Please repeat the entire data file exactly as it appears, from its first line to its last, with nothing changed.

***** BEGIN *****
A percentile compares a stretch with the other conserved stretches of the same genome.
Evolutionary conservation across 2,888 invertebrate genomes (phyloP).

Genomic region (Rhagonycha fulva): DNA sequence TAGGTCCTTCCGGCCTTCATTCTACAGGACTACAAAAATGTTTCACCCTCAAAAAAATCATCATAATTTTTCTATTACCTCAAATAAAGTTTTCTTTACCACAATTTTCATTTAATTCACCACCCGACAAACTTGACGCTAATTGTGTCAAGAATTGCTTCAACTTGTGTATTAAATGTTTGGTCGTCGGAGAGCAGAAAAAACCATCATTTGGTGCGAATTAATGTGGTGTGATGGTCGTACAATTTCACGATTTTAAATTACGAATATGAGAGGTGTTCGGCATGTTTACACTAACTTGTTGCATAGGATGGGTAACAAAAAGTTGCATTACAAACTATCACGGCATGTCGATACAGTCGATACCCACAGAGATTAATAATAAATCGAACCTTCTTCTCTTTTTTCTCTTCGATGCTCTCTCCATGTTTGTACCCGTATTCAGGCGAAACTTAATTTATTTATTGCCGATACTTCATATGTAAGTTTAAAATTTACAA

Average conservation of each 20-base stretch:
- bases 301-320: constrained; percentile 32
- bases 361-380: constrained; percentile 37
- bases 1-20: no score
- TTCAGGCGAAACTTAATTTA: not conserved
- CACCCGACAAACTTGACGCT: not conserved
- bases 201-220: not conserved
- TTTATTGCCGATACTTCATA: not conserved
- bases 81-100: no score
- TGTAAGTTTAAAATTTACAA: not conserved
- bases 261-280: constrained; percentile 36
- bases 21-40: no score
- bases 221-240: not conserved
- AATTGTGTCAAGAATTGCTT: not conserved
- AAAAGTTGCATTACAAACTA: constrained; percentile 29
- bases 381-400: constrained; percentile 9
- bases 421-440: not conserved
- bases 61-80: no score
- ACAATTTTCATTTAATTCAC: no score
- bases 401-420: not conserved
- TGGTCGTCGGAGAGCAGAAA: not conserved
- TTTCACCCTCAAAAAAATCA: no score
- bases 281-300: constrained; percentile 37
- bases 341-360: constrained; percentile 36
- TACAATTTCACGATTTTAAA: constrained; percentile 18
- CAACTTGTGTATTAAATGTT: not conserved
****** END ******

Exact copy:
A percentile compares a stretch with the other conserved stretches of the same genome.
Evolutionary conservation across 2,888 invertebrate genomes (phyloP).

Genomic region (Rhagonycha fulva): DNA sequence TAGGTCCTTCCGGCCTTCATTCTACAGGACTACAAAAATGTTTCACCCTCAAAAAAATCATCATAATTTTTCTATTACCTCAAATAAAGTTTTCTTTACCACAATTTTCATTTAATTCACCACCCGACAAACTTGACGCTAATTGTGTCAAGAATTGCTTCAACTTGTGTATTAAATGTTTGGTCGTCGGAGAGCAGAAAAAACCATCATTTGGTGCGAATTAATGTGGTGTGATGGTCGTACAATTTCACGATTTTAAATTACGAATATGAGAGGTGTTCGGCATGTTTACACTAACTTGTTGCATAGGATGGGTAACAAAAAGTTGCATTACAAACTATCACGGCATGTCGATACAGTCGATACCCACAGAGATTAATAATAAATCGAACCTTCTTCTCTTTTTTCTCTTCGATGCTCTCTCCATGTTTGTACCCGTATTCAGGCGAAACTTAATTTATTTATTGCCGATACTTCATATGTAAGTTTAAAATTTACAA

Average conservation of each 20-base stretch:
- bases 301-320: constrained; percentile 32
- bases 361-380: constrained; percentile 37
- bases 1-20: no score
- TTCAGGCGAAACTTAATTTA: not conserved
- CACCCGACAAACTTGACGCT: not conserved
- bases 201-220: not conserved
- TTTATTGCCGATACTTCATA: not conserved
- bases 81-100: no score
- TGTAAGTTTAAAATTTACAA: not conserved
- bases 261-280: constrained; percentile 36
- bases 21-40: no score
- bases 221-240: not conserved
- AATTGTGTCAAGAATTGCTT: not conserved
- AAAAGTTGCATTACAAACTA: constrained; percentile 29
- bases 381-400: constrained; percentile 9
- bases 421-440: not conserved
- bases 61-80: no score
- ACAATTTTCATTTAATTCAC: no score
- bases 401-420: not conserved
- TGGTCGTCGGAGAGCAGAAA: not conserved
- TTTCACCCTCAAAAAAATCA: no score
- bases 281-300: constrained; percentile 37
- bases 341-360: constrained; percentile 36
- TACAATTTCACGATTTTAAA: constrained; percentile 18
- CAACTTGTGTATTAAATGTT: not conserved